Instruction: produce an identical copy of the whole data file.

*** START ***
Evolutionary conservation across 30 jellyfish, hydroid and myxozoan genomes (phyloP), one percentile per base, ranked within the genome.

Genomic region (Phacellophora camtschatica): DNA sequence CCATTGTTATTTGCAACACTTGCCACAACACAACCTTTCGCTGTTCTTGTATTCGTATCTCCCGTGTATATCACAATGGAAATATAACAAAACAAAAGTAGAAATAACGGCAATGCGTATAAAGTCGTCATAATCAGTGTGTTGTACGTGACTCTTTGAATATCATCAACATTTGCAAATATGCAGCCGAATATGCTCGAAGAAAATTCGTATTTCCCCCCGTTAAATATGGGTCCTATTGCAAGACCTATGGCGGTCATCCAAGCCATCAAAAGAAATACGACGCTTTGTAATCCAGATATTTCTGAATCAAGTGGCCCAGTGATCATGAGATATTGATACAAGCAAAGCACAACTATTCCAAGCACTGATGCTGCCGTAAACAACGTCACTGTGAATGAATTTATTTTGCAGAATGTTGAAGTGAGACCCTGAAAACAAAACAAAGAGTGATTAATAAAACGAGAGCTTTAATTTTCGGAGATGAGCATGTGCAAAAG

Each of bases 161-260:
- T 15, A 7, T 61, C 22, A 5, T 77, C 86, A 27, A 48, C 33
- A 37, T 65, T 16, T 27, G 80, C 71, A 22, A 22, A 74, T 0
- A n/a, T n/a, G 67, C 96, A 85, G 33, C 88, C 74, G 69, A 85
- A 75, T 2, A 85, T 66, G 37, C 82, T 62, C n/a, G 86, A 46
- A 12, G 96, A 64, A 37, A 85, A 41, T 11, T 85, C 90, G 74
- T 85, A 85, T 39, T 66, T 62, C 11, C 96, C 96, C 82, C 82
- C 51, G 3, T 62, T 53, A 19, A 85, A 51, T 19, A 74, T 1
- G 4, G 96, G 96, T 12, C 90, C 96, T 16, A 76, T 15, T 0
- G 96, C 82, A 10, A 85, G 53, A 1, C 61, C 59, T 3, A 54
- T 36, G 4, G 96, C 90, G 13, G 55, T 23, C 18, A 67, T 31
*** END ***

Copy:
Evolutionary conservation across 30 jellyfish, hydroid and myxozoan genomes (phyloP), one percentile per base, ranked within the genome.

Genomic region (Phacellophora camtschatica): DNA sequence CCATTGTTATTTGCAACACTTGCCACAACACAACCTTTCGCTGTTCTTGTATTCGTATCTCCCGTGTATATCACAATGGAAATATAACAAAACAAAAGTAGAAATAACGGCAATGCGTATAAAGTCGTCATAATCAGTGTGTTGTACGTGACTCTTTGAATATCATCAACATTTGCAAATATGCAGCCGAATATGCTCGAAGAAAATTCGTATTTCCCCCCGTTAAATATGGGTCCTATTGCAAGACCTATGGCGGTCATCCAAGCCATCAAAAGAAATACGACGCTTTGTAATCCAGATATTTCTGAATCAAGTGGCCCAGTGATCATGAGATATTGATACAAGCAAAGCACAACTATTCCAAGCACTGATGCTGCCGTAAACAACGTCACTGTGAATGAATTTATTTTGCAGAATGTTGAAGTGAGACCCTGAAAACAAAACAAAGAGTGATTAATAAAACGAGAGCTTTAATTTTCGGAGATGAGCATGTGCAAAAG

Each of bases 161-260:
- T 15, A 7, T 61, C 22, A 5, T 77, C 86, A 27, A 48, C 33
- A 37, T 65, T 16, T 27, G 80, C 71, A 22, A 22, A 74, T 0
- A n/a, T n/a, G 67, C 96, A 85, G 33, C 88, C 74, G 69, A 85
- A 75, T 2, A 85, T 66, G 37, C 82, T 62, C n/a, G 86, A 46
- A 12, G 96, A 64, A 37, A 85, A 41, T 11, T 85, C 90, G 74
- T 85, A 85, T 39, T 66, T 62, C 11, C 96, C 96, C 82, C 82
- C 51, G 3, T 62, T 53, A 19, A 85, A 51, T 19, A 74, T 1
- G 4, G 96, G 96, T 12, C 90, C 96, T 16, A 76, T 15, T 0
- G 96, C 82, A 10, A 85, G 53, A 1, C 61, C 59, T 3, A 54
- T 36, G 4, G 96, C 90, G 13, G 55, T 23, C 18, A 67, T 31